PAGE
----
Healthtech startup, Berry Health, has raised $1.6 million in a pre-seed round to mitigate stigma in Africa, starting with Ghana.
Lightspeed Ventures and General Catalyst co-led the round with participation from Jen Wong, Demetri Karagas, Steven Gutentag, Betsy Zimmerman, and Regina Benjamin.
Launched by Fredua Akosa, Berry Health says it is “bringing judgment-free health care in a 21st-century way in a continent where stigma cuts deeper and is affecting so many lives.”
Why does it matter? It’s no news that Africa still struggles with the stigma associated with mental illness and sexually transmitted diseases (STDs) and HIV/AIDS.
For instance, Ghana frequently stigmatises and fears those with mental illnesses. So, most would prefer to go unacknowledged than be called "crazy."
However, addressing the issue is crucial because studies have shown that stigmatising people with mental illnesses increases guilt, resentment, and low self-esteem while preventing access to care.
Consequently, mental healthtech startups in Africa are making strides in challenging the stigma surrounding mental health and promoting greater acceptance and understanding.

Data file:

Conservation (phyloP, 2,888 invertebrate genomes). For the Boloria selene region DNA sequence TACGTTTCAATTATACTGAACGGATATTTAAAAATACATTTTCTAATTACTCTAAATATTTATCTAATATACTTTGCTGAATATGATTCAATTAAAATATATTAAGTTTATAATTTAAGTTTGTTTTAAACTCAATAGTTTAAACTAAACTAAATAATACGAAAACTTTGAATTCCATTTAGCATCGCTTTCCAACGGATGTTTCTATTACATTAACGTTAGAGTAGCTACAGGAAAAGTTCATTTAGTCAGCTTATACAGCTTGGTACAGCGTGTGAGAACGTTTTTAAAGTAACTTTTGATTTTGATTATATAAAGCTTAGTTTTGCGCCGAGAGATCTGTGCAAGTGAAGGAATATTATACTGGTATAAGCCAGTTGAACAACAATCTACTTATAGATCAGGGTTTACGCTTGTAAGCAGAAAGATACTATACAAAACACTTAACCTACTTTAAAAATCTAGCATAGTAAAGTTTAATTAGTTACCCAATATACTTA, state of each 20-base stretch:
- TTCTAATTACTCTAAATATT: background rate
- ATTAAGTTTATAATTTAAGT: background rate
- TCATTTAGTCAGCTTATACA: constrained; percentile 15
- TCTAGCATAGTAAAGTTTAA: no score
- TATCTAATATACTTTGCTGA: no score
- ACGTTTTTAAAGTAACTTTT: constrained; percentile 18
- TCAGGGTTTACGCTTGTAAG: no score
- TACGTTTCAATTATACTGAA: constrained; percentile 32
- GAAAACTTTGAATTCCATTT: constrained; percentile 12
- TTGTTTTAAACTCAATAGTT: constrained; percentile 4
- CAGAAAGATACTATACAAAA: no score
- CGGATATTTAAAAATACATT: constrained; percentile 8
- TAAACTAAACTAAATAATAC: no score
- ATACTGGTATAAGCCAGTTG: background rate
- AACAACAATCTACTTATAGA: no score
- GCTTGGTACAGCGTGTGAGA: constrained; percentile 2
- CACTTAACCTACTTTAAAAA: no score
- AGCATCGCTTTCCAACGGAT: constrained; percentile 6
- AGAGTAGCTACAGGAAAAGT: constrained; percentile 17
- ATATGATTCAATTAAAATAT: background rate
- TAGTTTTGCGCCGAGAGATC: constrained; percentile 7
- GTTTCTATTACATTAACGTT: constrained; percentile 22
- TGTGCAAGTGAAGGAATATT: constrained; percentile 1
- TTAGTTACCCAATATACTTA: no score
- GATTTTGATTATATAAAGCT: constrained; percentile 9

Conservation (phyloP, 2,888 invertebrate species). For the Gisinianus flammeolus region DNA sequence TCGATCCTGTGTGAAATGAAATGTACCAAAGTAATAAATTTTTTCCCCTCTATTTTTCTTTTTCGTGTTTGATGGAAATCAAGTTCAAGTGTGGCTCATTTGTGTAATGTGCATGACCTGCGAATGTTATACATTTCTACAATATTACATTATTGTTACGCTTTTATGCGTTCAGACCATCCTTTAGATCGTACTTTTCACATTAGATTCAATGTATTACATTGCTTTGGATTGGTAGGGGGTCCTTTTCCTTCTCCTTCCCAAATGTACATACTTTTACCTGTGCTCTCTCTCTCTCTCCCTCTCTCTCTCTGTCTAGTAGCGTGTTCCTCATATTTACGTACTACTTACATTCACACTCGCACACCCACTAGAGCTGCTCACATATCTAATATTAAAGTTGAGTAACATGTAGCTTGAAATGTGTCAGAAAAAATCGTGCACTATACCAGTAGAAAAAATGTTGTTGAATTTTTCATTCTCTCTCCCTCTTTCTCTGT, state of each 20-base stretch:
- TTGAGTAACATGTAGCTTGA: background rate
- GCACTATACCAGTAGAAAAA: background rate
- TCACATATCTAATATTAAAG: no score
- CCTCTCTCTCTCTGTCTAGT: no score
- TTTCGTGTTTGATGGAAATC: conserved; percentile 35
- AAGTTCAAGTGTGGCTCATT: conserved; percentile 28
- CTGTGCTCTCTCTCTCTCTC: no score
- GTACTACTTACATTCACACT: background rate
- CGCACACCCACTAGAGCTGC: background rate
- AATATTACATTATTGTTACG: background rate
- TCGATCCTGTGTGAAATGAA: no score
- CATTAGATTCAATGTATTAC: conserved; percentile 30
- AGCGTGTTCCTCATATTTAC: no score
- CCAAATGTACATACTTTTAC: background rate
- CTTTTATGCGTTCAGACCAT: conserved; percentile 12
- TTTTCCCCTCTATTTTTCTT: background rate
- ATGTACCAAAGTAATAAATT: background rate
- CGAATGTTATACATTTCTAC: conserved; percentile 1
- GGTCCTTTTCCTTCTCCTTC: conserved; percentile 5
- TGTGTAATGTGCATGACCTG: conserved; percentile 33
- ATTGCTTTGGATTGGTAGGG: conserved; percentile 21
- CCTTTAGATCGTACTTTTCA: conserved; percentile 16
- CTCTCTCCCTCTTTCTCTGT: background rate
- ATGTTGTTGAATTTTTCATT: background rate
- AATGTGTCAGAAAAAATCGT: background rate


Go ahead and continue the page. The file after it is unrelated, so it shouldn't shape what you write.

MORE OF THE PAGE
Although the elimination of stigma is a challenging and ongoing process, these startups have made a significant contribution to starting discussions, increasing awareness, and removing obstacles to receiving mental health care.
And now, Berry Health, beginning with customers from Ghana, plans to offer remote diagnosis for mental illnesses like anxiety, depression, and sexual health conditions, dermatology, and hair loss.
It combines in-person and telemedicine consultations.
The company focuses on eradicating stigma, creating a welcoming environment for people seeking care, and ensuring they do not feel condemned or guilty for doing so.
Customers can use the platform to speak with a licensed medical professional or clinical psychologist, receive a personalised treatment plan tailored to their conditions, and then have medications delivered.
What's more, the subscription-based platform intends to charge users GH₵299 ($26) annually to access its services and $5 for each physician consultation.